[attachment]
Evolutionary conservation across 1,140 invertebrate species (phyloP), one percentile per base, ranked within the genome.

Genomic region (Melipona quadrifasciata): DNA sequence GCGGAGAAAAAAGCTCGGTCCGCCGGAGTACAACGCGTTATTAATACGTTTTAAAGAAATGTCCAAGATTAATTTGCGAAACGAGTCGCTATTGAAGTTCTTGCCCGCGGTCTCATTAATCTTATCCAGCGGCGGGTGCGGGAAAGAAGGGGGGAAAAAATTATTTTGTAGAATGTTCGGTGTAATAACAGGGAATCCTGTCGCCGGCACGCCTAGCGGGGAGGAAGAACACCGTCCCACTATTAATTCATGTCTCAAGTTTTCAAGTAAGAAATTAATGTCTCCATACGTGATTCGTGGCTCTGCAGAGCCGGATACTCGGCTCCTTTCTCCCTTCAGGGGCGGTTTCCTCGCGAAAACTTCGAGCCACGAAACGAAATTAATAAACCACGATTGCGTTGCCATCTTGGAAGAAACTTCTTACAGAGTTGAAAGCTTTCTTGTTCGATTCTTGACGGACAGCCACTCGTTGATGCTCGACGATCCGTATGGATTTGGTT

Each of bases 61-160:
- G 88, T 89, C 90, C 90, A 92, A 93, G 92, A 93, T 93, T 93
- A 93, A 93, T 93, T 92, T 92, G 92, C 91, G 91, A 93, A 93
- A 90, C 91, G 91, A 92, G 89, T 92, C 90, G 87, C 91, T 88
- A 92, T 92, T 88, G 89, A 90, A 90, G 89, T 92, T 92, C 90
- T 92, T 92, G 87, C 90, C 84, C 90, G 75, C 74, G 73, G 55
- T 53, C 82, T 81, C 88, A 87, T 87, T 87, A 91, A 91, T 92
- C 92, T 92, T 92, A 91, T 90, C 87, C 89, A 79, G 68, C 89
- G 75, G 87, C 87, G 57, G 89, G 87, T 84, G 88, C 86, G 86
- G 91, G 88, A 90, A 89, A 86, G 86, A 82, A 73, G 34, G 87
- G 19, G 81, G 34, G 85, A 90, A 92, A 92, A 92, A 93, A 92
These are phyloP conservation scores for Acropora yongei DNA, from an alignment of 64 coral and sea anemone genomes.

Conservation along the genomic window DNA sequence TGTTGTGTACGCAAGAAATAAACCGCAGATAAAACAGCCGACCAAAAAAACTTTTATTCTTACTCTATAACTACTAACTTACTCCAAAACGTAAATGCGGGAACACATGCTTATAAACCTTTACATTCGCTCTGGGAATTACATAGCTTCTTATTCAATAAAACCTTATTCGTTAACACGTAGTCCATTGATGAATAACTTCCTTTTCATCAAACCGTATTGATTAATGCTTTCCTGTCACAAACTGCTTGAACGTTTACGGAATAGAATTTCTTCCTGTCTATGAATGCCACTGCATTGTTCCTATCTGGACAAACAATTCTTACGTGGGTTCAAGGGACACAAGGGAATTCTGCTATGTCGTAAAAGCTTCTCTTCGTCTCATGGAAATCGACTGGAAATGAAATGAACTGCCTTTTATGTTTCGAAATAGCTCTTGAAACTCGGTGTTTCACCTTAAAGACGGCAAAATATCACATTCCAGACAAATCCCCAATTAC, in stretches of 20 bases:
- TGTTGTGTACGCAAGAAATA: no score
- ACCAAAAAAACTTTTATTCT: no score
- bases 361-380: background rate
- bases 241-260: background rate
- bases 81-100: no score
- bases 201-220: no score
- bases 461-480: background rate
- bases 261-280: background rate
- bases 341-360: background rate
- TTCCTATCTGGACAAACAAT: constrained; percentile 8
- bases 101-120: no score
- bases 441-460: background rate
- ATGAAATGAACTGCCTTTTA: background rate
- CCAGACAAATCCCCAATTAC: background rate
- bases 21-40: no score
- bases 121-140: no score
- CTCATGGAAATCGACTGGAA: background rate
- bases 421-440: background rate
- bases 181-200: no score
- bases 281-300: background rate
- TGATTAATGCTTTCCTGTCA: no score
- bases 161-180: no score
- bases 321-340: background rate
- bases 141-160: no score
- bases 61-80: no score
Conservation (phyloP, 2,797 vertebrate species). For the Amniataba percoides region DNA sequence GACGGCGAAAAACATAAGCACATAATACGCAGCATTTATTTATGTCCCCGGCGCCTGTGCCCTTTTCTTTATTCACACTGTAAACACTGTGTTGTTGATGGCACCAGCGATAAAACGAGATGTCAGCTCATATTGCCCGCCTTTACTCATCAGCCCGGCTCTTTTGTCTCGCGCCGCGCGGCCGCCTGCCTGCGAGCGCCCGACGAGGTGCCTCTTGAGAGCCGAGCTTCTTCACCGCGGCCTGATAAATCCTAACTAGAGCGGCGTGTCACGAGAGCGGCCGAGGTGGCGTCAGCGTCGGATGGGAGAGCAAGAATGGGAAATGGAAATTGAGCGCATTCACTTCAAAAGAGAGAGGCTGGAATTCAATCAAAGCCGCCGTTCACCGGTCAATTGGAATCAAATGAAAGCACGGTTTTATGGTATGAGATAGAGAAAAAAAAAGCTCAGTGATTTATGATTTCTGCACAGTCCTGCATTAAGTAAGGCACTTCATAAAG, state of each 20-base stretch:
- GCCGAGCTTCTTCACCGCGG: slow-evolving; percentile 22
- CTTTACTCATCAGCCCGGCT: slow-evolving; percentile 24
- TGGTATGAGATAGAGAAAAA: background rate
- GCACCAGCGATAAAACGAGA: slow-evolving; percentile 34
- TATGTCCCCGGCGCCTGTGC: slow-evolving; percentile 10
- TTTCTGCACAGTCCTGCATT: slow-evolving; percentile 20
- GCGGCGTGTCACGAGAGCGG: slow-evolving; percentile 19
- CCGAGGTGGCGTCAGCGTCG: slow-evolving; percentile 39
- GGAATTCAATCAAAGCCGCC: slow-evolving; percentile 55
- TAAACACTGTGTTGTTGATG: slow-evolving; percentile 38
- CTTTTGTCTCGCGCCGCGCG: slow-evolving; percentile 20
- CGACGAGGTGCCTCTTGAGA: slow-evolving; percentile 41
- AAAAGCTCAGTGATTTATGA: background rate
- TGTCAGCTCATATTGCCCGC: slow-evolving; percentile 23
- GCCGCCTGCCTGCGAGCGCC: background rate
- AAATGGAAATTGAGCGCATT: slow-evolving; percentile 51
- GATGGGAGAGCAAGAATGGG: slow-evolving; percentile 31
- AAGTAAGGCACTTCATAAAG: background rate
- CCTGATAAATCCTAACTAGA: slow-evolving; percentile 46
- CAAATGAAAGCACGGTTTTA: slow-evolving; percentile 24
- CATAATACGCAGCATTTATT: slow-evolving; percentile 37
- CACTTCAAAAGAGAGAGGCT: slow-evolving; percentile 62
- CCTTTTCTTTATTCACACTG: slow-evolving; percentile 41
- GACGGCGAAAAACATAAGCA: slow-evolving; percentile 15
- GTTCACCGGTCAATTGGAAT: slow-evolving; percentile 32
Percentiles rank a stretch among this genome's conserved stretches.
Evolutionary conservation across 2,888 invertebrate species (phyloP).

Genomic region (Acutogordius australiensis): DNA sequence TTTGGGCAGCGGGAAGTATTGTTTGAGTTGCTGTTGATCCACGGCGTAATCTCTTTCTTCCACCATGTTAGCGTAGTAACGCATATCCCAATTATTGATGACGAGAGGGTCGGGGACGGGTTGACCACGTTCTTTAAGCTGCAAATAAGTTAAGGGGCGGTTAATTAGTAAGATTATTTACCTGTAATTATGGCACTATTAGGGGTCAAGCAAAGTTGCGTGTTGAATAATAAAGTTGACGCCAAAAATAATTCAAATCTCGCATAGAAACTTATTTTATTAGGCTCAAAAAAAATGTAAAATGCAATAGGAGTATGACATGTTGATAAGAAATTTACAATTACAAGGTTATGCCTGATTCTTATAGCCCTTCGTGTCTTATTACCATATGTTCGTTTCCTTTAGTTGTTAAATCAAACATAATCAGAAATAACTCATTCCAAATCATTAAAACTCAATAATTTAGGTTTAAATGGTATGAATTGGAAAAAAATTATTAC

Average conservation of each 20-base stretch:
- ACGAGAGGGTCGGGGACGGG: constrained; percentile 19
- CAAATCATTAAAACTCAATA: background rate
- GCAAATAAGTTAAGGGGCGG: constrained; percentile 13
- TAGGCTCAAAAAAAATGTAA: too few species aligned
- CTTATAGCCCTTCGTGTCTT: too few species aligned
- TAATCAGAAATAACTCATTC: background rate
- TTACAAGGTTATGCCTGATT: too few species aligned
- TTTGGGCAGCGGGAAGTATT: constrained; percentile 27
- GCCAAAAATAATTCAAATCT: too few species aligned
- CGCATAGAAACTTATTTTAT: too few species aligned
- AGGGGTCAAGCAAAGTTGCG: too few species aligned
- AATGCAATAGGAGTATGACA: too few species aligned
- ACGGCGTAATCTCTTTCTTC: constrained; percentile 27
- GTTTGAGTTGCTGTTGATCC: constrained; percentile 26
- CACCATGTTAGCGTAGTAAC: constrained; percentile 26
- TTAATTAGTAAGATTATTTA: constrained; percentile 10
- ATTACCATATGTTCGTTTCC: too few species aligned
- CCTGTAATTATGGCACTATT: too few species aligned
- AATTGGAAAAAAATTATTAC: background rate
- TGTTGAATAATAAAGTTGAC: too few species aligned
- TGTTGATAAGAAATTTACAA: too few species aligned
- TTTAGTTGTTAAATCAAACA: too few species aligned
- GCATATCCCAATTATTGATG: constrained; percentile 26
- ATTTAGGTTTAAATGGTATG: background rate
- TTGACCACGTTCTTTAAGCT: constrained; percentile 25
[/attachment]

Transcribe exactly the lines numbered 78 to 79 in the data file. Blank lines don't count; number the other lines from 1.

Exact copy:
- TTTGGGCAGCGGGAAGTATT: constrained; percentile 27
- GCCAAAAATAATTCAAATCT: too few species aligned